And on the dog front, some of you may remember my mentioning book keeper Diane’s dog, Jinx, which came to the ranch as a puppy, to the everlasting annoyance of my dog, Tuffy, who finds any kind of competition for my affection extremely irritable. Well, Jinx has not only survived puppyhood, she actually celebrated her first birthday the other day and her family threw a birthday party for her. Here she is in her party hat, looking suitably somewhat embarrassed, as befits a dog of the mature age of one year, doing silly people things!
Meanwhile, still on the animal front, we are being driven crazy by an invasion of woodpeckers. These little blighters have been with us always, of course, but for some reason this year we are inundated by flocks of males, whose endearing habit of marking their territory consists of pecking at our buildings, leaving holes which are not only unsightly, but which also invite other varmints to take up residence. I have taken to sitting in my office with a stout ruler by my computer, which I wield with a heavy hand on the outside wall, hoping to scare them away. Diane just came in and told me that she hopes I won’t find myself making a bigger hole than the woodpeckers, right through the wall. Maintenance Daniel, meanwhile, has taken to patrolling the place toting a rifle, looking like Davy Crockett, in the hope of winging one. Given their swiftness and size, I am not worried for their safety, but I do hope that they take this in the spirit in which it’s meant, and move on to the neighbors!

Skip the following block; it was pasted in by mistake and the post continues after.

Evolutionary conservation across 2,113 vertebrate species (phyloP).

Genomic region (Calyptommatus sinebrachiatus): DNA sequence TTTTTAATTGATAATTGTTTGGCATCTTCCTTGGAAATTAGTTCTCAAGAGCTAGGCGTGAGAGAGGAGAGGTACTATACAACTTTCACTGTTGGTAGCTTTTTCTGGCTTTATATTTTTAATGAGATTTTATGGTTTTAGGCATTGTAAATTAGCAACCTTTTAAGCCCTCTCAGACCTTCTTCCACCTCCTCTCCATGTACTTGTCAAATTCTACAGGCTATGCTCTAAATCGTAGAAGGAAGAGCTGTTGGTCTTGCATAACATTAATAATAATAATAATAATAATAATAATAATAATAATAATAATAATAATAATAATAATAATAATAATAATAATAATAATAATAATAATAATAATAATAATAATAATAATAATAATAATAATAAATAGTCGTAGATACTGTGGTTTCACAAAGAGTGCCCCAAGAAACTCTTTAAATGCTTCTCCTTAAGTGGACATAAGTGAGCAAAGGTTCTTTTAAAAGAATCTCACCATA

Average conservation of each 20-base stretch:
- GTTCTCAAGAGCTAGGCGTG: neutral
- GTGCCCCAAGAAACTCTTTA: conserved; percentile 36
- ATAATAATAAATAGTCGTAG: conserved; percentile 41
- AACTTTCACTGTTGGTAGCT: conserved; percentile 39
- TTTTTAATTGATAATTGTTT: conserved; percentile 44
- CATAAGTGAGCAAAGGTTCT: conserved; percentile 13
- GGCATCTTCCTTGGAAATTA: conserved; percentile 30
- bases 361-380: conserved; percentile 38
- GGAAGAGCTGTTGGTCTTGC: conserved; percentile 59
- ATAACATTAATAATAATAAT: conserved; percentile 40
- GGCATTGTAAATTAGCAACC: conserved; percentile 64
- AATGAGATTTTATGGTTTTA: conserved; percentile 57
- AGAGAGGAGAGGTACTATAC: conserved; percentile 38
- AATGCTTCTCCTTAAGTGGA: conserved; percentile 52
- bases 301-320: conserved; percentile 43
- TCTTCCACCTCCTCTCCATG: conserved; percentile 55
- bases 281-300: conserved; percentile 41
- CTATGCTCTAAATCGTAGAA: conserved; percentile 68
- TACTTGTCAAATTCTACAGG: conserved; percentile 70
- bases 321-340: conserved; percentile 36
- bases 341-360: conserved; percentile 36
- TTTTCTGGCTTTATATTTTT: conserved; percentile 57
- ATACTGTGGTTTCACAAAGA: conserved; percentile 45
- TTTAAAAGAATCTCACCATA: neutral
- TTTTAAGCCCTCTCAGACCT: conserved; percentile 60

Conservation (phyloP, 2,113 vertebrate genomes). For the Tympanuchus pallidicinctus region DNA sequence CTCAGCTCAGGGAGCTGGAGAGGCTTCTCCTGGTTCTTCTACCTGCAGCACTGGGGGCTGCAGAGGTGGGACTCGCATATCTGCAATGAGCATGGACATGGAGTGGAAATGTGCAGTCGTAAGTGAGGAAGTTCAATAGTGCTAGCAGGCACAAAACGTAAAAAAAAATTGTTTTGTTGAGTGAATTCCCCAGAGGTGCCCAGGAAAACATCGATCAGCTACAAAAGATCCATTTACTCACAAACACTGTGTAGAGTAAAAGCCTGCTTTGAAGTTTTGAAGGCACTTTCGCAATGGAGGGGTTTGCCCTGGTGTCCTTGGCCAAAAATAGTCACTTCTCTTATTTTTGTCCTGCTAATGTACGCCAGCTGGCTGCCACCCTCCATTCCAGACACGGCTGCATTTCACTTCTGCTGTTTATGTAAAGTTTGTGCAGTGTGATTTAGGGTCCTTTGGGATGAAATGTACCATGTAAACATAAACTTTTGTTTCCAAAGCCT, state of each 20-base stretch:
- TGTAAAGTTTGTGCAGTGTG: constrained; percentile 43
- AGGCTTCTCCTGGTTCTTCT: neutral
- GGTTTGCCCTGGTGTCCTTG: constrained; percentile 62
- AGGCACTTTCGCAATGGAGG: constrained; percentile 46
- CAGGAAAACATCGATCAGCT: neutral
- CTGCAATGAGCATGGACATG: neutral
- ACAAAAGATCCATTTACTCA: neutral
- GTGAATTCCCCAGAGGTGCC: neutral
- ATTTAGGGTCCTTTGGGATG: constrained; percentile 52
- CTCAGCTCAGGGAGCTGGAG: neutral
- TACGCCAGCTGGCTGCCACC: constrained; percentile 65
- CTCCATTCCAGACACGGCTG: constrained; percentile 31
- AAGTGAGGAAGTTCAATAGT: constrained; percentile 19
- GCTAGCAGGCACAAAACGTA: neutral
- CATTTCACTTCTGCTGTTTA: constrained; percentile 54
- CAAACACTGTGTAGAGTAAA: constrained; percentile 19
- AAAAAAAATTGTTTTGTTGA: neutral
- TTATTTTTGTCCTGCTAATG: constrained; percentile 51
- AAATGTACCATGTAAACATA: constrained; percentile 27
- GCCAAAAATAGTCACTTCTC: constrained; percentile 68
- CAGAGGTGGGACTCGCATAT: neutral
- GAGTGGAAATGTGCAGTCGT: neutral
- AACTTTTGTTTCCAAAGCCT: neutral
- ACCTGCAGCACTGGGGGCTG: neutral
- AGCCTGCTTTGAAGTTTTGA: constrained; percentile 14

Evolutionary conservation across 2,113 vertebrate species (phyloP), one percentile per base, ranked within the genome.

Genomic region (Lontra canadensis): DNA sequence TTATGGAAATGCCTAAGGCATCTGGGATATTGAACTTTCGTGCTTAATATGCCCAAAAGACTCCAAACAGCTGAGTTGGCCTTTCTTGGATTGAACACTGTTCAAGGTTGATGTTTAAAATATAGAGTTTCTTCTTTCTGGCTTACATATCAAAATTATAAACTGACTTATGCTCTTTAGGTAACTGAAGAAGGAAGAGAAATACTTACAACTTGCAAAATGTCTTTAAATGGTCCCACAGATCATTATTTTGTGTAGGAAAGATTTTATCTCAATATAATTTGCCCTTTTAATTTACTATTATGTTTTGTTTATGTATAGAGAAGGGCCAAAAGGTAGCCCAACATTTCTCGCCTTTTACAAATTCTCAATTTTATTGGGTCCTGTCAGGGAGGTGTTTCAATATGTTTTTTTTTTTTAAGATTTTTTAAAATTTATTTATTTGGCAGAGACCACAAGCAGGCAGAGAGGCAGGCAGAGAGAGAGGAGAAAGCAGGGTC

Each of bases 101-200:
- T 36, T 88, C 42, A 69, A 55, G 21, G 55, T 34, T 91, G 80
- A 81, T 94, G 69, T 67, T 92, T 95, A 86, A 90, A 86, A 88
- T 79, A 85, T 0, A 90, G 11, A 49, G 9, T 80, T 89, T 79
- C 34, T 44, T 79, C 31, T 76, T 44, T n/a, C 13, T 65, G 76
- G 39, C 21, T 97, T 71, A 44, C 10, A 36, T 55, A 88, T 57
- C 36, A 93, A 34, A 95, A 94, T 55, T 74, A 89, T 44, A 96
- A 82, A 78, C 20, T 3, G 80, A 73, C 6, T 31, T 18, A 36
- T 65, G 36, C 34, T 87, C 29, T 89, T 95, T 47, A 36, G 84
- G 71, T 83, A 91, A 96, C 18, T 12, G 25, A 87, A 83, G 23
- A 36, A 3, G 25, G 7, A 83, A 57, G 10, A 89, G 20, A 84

Some of you may have talked with our new Guest Services gal, Anne, who has been here for some two months now, but all this talk of the animal kingdom reminded me of when she first arrived, fresh from the suburbs of Chicago. She had never been west before, or at least not in the country, and she wasn’t particularly pleased about the possibility of chance encounters with various wildlife. One of the first evenings when we were in the Cook Shack together in the evening, she peered out in the direction of the pool and asked me if I would give her a lift to her accommodation, some 400 ft away, in case she met the hyenas. It turned out she meant the javelinas – pronounced havelinas, so, not far from hyenas verbally, but it did give me a turn! I don’t care for hyenas – when, as a child, I lived on the outskirts of Lahore during our tenure in India (now Pakistan), we often heard, and sometimes saw, these less then endearing creatures – but javelinas are another thing entirely. They are not pigs, though they look like them somewhat – they are peccaries, and the name javelina was given to them by the early Spanish settlers who thought that the males’ tusks look like javelins, which they do. Javelinas are actually rather charming animals – very near sighted, mostly nocturnal, and family oriented – I often encounter one particular group of parents and babies, rooting around the grounds, moving the rocks that border the paths in an effort to uncover grubs and other edible goodies. They make good pets, too – friends of mine found an orphaned, abandoned baby javelina, and keep it as a pet. Rejoicing in the name of ZsaZsa, she sits on the sofa with them and watches television, goes outside to do her business, then comes in again to snuggle in for the night, a very sociable, bristly little being. She doesn’t particularly care for outside company either, her humans tell me, shoving visitors off her couch if they crowd her space. I think I agree with whoever it was that said “if dogs don’t go to heaven, then I don’t want to go there either” – but make it animals – all animals.